Part six in an ongoing series on the concept of a Coordinated Record System by James McGauley, M.D.
Editor’s note: This article is the sixth in an ongoing series by James McGauley, M.D., on the idea of a Coordinated Medical Record system, which literally produces a single comprehensive medical record for every patient. The record contains all of the patient’s clinical and financial healthcare information over space and time. The credit card industry is the model. This type of information system will do more to increase the quality and decrease the cost of healthcare simultaneously than any other single initiative.
If the healthcare industry is truly interested in being patient-focused, then its information system should reflect that fact. A Coordinated Medical Record system is by definition the ultimate patient-focused system.
If one was going to develop a patient-centered information system from scratch and had to decide whether all of a patient’s clinical and financial information should be in a single record or scattered among hundreds of different records, Occam’s Razor would definitely point to the single record — the simplest explanation is usually the correct one.
If a single record is indeed the ideal patient-focused record, and it is also the type of record that will do the most to increase the quality and decrease the cost of healthcare simultaneously, then it seems reasonable to vigorously pursue the deployment of this type of record system both for the benefit of the patient and the industry as a whole.
Every current electronic medical record system contains its own unique view of a patient’s clinical picture. Even caresites that use the same medical record system can have significantly different information about the same patient. Some of the major EMR systems that contain numerous modules don’t even install their modules uniformly at every caresite.
Every time information is entered into a patient’s medical record at any caresite, that information becomes the new reality for the patient, and it negates the accuracy and the reliability of the information that sits in the medical records at all of the previous caresites that the patient has visited.
In the web of hundreds of unconnected electronic medical record systems, health information exchanges, new and old code sets, new and old standards, and technical middleware, where is the truth about any given patient. Where is the single medical record that everyone can rely on for its comprehensiveness, accuracy, and availability? Where’s Waldo — where is the accurate and reliable picture of the patient?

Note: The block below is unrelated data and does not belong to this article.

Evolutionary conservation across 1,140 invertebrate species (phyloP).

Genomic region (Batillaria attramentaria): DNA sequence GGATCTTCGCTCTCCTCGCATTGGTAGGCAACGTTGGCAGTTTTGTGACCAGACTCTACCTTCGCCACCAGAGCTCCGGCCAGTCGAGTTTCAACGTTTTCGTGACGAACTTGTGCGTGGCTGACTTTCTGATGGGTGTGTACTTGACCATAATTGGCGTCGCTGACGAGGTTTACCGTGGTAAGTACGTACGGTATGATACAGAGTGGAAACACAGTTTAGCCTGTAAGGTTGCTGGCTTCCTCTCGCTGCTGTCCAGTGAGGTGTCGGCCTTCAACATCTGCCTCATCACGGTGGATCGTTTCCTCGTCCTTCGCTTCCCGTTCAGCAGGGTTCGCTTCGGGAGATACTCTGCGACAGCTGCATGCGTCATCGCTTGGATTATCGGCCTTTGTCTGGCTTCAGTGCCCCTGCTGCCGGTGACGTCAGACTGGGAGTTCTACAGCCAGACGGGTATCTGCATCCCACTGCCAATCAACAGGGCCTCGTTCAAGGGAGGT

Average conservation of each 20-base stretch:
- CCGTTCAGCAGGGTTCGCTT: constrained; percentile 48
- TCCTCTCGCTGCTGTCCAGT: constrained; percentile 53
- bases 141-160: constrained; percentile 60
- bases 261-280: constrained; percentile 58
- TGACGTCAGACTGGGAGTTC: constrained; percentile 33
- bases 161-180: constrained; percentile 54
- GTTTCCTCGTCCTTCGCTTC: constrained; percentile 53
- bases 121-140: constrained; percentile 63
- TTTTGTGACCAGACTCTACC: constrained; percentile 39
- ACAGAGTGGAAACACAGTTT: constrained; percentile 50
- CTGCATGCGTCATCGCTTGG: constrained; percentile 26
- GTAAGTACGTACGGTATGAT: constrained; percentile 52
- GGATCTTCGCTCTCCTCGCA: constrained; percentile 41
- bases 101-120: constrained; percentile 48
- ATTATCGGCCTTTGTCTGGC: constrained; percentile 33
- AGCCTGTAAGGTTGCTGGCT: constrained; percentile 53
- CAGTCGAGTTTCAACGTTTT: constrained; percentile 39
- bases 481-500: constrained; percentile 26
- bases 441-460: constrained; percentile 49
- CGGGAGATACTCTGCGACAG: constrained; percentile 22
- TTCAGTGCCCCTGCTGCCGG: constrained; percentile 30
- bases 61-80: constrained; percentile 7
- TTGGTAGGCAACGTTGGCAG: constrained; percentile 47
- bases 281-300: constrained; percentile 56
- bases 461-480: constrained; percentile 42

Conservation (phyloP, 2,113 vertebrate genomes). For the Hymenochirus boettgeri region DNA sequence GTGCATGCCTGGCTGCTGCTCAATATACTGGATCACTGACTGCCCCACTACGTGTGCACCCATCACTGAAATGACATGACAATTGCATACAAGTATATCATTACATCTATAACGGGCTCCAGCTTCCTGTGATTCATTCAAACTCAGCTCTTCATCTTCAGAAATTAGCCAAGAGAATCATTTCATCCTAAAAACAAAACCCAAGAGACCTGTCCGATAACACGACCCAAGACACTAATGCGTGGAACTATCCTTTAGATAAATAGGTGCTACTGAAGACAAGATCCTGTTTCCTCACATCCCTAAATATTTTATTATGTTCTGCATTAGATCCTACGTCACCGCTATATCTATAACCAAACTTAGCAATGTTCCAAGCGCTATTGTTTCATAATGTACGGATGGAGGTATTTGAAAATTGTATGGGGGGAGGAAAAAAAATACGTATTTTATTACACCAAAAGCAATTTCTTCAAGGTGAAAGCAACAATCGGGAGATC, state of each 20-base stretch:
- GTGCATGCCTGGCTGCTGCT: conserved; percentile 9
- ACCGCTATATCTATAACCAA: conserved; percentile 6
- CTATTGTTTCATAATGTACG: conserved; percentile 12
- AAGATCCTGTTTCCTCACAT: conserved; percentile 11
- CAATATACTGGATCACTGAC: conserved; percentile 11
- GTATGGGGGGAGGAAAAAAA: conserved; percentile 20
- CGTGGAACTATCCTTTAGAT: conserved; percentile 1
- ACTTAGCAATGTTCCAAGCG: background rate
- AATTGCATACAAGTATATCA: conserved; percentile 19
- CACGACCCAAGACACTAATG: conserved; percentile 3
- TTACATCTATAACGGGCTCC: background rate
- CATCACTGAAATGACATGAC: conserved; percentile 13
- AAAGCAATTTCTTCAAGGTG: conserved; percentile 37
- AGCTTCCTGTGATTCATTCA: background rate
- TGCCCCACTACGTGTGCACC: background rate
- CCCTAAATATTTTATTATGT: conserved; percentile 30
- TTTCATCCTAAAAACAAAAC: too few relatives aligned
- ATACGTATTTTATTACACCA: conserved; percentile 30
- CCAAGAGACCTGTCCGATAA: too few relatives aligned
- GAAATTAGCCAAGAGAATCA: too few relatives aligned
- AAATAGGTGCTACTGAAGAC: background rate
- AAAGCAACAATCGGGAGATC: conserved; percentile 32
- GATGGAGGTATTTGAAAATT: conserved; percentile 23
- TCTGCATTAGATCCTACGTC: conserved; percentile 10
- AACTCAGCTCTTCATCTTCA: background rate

From the standpoint of the patient, every current healthcare information system is flawed. As a patient moves through space and time, every system will eventually contain incomplete, inaccurate, or conflicting information about that patient. And, these are the very problems that lead to misdiagnoses, inappropriate medications, duplicate tests, frequent emergency department visits and hospitalizations, nursing home care, and even death.
Because there is no central database of longitudinally reliable patient records anywhere in the healthcare industry, no one really knows the full extent of information-related morbidity and mortality.
However, the medical literature does suggest that 10-20% of all medical cases are misdiagnosed, and that most people will experience at least one diagnostic error in their lifetime. If this information is correct, it means that between 275,000 and 550,000 people could be misdiagnosed every day in this country.
A recent article in the Annals of Pharmacotherapy estimates that inappropriate medication problems in this country result in about 160 million repeat physician office visits, 24 million emergency department visits, 12 million hospital admissions, 4 million long term care stays, and 276,000 deaths each year.
If these numbers are anywhere near correct, it means that every day in this country 440,000 people are returning to physician offices specifically for treatment of an inappropriate medication problem. 66,000 people are going to emergency rooms, 33,000 are being hospitalized, 11,000 are entering long term care, and 800 are dying -- all for the same underlying reason.
All of the people that are suffering these information-related problems have faces — they are us. Hardly anyone gets all of their lifetime healthcare at one institution. As we all move through healthcare’s space and time, we invariably interact with information systems that have incomplete, inaccurate, or conflicting information about us. We experience these problems as different degrees of inconvenience, discomfort, disruption and tragedy in our lives.
If fragmentation of information is the underlying cause of most information-related problems, then coordination of information must be the solution. For every patient, there is only one clinical picture that is both currently and historically accurate, and 21st century technology is capable of generating that Coordinated Medical Record picture.
Unless every caregiver is given the opportunity to work from the same comprehensive and reliable medical record for every patient, it is likely that all information-related problems with their attendant morbidity and mortality will continue unabated.
We are all in the same boat. We are all potential victims of information-related problems. But, the people that can solve these problems are with us in this boat. An amazing number of people know from personal experience how inaccurate or unavailable information has caused a significant problem for them or a family member. Among these people are the activist physicians, business executives and government decision makers who can be the drivers and the instigators of making a Coordinated Medical Record system a reality.
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